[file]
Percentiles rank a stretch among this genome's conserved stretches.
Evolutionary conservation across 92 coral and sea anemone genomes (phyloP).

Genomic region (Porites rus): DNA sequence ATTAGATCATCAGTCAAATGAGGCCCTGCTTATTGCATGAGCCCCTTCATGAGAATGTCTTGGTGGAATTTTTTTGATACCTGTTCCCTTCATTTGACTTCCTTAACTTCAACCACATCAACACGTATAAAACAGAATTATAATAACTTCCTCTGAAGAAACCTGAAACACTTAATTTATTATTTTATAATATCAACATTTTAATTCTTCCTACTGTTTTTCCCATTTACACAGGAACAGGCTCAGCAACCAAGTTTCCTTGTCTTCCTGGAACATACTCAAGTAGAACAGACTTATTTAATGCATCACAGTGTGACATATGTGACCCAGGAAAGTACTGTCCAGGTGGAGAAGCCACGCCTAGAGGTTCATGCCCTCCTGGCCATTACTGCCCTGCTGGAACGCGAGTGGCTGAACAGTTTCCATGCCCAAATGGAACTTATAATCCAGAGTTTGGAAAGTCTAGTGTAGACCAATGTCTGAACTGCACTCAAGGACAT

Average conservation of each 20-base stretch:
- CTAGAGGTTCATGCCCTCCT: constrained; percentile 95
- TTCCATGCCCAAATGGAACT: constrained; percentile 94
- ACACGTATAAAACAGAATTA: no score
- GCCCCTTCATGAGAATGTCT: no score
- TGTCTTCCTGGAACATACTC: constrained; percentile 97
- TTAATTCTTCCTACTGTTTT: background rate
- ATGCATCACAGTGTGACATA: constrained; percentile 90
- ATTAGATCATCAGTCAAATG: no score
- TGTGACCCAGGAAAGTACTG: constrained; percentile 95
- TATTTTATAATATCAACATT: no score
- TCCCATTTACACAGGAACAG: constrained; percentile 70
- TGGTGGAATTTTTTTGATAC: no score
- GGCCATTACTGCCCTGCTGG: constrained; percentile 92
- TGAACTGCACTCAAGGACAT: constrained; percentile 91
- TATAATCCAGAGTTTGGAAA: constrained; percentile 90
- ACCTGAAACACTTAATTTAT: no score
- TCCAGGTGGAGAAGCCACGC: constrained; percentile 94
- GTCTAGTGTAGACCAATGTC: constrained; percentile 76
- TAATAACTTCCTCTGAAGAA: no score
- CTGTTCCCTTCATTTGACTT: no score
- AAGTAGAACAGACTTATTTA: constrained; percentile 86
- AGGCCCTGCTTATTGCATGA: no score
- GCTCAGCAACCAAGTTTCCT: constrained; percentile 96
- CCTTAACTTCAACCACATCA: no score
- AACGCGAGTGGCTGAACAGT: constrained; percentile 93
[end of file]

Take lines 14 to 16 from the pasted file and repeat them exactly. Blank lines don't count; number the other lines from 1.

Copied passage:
- TATTTTATAATATCAACATT: no score
- TCCCATTTACACAGGAACAG: constrained; percentile 70
- TGGTGGAATTTTTTTGATAC: no score